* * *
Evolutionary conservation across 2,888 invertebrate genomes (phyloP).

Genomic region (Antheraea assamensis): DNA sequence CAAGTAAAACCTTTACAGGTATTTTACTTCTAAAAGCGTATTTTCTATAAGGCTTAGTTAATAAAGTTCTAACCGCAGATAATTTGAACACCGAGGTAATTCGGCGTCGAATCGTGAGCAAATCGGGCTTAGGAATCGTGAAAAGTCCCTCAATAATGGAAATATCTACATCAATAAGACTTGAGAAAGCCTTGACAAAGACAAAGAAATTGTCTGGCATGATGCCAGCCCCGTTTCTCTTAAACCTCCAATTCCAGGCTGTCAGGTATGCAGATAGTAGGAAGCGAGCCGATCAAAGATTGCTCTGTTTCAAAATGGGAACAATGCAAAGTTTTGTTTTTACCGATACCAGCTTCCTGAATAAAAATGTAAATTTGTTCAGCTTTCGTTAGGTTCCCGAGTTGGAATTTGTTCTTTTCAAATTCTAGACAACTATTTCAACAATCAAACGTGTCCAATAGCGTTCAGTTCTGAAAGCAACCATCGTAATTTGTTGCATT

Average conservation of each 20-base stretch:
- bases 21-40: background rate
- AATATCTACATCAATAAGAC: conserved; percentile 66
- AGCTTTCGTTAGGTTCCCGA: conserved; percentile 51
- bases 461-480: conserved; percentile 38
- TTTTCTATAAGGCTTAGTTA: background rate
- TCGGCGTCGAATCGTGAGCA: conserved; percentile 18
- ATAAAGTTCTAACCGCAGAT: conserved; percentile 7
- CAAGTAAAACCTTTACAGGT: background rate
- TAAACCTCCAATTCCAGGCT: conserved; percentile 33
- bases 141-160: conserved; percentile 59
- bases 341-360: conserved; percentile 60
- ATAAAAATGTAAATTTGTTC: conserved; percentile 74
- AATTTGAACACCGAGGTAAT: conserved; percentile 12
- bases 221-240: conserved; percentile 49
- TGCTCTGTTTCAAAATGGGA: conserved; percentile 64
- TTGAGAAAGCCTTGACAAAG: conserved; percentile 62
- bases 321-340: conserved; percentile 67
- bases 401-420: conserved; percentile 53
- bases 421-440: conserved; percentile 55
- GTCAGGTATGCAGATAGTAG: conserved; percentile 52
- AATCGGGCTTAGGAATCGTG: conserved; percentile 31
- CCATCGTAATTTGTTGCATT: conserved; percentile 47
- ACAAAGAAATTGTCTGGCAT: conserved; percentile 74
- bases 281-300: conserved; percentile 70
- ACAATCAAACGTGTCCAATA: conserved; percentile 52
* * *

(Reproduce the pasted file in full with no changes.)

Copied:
Evolutionary conservation across 2,888 invertebrate genomes (phyloP).

Genomic region (Antheraea assamensis): DNA sequence CAAGTAAAACCTTTACAGGTATTTTACTTCTAAAAGCGTATTTTCTATAAGGCTTAGTTAATAAAGTTCTAACCGCAGATAATTTGAACACCGAGGTAATTCGGCGTCGAATCGTGAGCAAATCGGGCTTAGGAATCGTGAAAAGTCCCTCAATAATGGAAATATCTACATCAATAAGACTTGAGAAAGCCTTGACAAAGACAAAGAAATTGTCTGGCATGATGCCAGCCCCGTTTCTCTTAAACCTCCAATTCCAGGCTGTCAGGTATGCAGATAGTAGGAAGCGAGCCGATCAAAGATTGCTCTGTTTCAAAATGGGAACAATGCAAAGTTTTGTTTTTACCGATACCAGCTTCCTGAATAAAAATGTAAATTTGTTCAGCTTTCGTTAGGTTCCCGAGTTGGAATTTGTTCTTTTCAAATTCTAGACAACTATTTCAACAATCAAACGTGTCCAATAGCGTTCAGTTCTGAAAGCAACCATCGTAATTTGTTGCATT

Average conservation of each 20-base stretch:
- bases 21-40: background rate
- AATATCTACATCAATAAGAC: conserved; percentile 66
- AGCTTTCGTTAGGTTCCCGA: conserved; percentile 51
- bases 461-480: conserved; percentile 38
- TTTTCTATAAGGCTTAGTTA: background rate
- TCGGCGTCGAATCGTGAGCA: conserved; percentile 18
- ATAAAGTTCTAACCGCAGAT: conserved; percentile 7
- CAAGTAAAACCTTTACAGGT: background rate
- TAAACCTCCAATTCCAGGCT: conserved; percentile 33
- bases 141-160: conserved; percentile 59
- bases 341-360: conserved; percentile 60
- ATAAAAATGTAAATTTGTTC: conserved; percentile 74
- AATTTGAACACCGAGGTAAT: conserved; percentile 12
- bases 221-240: conserved; percentile 49
- TGCTCTGTTTCAAAATGGGA: conserved; percentile 64
- TTGAGAAAGCCTTGACAAAG: conserved; percentile 62
- bases 321-340: conserved; percentile 67
- bases 401-420: conserved; percentile 53
- bases 421-440: conserved; percentile 55
- GTCAGGTATGCAGATAGTAG: conserved; percentile 52
- AATCGGGCTTAGGAATCGTG: conserved; percentile 31
- CCATCGTAATTTGTTGCATT: conserved; percentile 47
- ACAAAGAAATTGTCTGGCAT: conserved; percentile 74
- bases 281-300: conserved; percentile 70
- ACAATCAAACGTGTCCAATA: conserved; percentile 52